Officially label all bad drivers as idiots I don’t know if this thought came to me while I was watching the guy in the rust-red pickup fishtail through a left hand turn on a stale yellow light, or when the driver of the silver luxury sedan almost ran me over in the crosswalk, or when someone in a hatchback almost ripped off my front fender while I was motionless at a red light. This is my big idea for the day: bad drivers are idiots. I know, not exactly revolutionary. But it could be! When in traffic court, the police, Crown lawyers, judge, and witnesses all have to use polite language. The defendant. The driver. Mr. So-and-So. Ms. Whatshername. What if we changed the wording on a driver’s licence once a person accumulated a certain number of points for traffic violations? Bad drivers already pay more for their insurance if they rack up points for speeding, driving recklessly, blowing through stop signs, and so forth. So, if they hit 10 points, they’re compelled to also get a new driver’s licence. On it will be their new title: Licensed Driver (Idiot). Imagine the delightful change in traffic court when police are testifying. Crown: “Please describe for the court exactly what the idiot did.” Mountie: “Well your honour, the idiot sped through a stop sign and almost ran over a cyclist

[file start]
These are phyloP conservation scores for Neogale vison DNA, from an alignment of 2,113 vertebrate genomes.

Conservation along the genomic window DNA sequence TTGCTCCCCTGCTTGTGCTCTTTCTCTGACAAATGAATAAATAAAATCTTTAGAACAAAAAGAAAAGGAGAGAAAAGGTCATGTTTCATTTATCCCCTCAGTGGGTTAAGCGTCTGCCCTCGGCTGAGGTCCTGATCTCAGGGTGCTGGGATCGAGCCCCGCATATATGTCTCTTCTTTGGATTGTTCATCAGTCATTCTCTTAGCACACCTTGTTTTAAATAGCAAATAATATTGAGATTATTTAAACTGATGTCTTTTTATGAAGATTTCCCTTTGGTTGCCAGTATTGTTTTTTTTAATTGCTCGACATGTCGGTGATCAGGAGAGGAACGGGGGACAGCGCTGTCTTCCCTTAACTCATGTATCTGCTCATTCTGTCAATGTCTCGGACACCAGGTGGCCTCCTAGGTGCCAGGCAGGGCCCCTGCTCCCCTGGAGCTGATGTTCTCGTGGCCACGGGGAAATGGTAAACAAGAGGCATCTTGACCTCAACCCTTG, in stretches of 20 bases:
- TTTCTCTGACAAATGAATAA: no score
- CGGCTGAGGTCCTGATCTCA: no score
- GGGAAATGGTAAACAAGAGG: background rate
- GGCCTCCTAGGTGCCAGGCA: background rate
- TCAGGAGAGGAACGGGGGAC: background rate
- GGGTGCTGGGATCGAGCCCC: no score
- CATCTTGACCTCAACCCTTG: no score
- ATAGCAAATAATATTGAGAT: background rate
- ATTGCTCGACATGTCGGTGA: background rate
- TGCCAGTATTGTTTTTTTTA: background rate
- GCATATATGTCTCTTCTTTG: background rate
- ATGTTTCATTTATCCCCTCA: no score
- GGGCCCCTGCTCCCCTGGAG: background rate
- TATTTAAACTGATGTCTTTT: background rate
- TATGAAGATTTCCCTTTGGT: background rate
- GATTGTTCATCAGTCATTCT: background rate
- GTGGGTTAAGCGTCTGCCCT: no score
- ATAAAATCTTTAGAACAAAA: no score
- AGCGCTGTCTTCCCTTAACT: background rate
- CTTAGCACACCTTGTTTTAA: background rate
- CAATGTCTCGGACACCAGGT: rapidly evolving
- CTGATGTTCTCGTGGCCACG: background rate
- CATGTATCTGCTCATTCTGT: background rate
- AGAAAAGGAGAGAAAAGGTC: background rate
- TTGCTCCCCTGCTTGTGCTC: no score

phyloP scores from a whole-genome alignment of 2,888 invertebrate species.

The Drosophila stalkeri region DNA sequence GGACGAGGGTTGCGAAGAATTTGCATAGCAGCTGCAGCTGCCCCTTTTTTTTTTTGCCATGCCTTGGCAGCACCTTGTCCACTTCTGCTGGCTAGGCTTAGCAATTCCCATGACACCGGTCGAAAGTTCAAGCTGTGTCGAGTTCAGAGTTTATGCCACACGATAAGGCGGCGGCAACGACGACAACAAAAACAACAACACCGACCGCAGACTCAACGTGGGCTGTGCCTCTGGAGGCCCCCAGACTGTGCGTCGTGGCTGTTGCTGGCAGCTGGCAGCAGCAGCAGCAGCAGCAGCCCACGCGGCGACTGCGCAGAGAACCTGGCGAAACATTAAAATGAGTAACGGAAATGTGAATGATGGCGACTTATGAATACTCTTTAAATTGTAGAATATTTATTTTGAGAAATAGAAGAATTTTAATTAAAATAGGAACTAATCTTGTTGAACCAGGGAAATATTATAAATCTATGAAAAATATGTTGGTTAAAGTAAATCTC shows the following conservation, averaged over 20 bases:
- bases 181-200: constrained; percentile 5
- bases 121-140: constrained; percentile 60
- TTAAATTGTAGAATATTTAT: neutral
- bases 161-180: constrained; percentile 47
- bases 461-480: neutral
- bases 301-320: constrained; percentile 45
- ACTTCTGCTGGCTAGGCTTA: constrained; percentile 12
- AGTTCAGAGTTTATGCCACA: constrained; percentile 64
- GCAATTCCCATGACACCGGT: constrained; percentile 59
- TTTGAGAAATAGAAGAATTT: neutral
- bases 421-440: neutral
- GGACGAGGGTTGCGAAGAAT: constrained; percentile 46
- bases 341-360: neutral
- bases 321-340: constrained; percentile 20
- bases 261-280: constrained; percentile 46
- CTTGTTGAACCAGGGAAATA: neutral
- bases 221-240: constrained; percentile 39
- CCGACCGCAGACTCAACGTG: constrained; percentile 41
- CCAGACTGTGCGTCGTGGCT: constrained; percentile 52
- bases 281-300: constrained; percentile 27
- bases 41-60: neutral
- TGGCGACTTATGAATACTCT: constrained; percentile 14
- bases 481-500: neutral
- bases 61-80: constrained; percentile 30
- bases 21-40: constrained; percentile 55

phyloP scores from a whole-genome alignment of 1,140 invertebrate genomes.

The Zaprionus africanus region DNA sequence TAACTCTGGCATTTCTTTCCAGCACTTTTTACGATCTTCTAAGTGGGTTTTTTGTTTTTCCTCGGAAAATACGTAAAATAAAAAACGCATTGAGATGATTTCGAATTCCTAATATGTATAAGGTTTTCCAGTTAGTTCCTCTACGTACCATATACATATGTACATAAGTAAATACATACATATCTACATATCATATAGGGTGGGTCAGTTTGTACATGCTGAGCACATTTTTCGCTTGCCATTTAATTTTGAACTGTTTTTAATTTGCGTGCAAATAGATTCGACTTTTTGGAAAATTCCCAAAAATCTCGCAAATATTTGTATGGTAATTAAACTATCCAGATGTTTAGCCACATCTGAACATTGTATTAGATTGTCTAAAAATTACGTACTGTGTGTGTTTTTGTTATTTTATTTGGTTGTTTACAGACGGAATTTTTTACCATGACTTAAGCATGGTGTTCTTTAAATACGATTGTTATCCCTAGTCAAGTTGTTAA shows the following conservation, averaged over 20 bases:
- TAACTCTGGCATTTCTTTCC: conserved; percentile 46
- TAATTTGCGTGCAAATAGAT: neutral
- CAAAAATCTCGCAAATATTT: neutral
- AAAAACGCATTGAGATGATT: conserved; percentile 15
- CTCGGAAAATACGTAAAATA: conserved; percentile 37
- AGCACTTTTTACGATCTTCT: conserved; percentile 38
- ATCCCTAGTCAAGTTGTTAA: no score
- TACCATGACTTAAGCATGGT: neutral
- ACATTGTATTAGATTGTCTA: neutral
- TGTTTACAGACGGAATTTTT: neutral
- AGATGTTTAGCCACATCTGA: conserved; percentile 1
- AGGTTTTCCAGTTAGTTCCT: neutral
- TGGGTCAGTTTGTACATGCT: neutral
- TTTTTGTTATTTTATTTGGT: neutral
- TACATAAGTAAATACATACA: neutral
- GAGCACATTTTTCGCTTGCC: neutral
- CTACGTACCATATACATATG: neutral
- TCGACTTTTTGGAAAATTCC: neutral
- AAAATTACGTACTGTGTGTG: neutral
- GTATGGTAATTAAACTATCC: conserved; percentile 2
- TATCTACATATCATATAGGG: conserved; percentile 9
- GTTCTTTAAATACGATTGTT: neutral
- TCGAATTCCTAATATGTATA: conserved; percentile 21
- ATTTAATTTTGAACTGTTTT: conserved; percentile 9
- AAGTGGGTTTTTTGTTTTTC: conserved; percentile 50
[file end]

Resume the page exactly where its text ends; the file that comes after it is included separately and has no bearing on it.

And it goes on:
Matthew Claxton PA I N F U L T RU T H

who had the right of way. Then, while we were just getting the lights and sirens going, the idiot went through a school zone at 70. “We followed him for half a kilometre before he noticed our lights and finally pulled over, because the idiot was playing a book on tape of The Secret at full volume.” Crown: “And is that idiot in this courtroom today?” Mountie: “Yes, it’s that idiot right over there.” Aside from the entertainment value for reporters, the public and officers of the court, this could have at least as much of a chilling effect as more tickets. No one likes to be told they’re an idiot. But some people clearly are idiots, not because of their IQ or their education, but because of their behaviour. You can be a MENSA member with a six-figure salary and be an idiot on the road each and every day, while there are plenty of folks out there who never finished high school who drive with care for others. Being an idiot behind the wheel has very little to do with actual intelligence. It has to do with self-centredness, a lack of empathy and a failure to imagine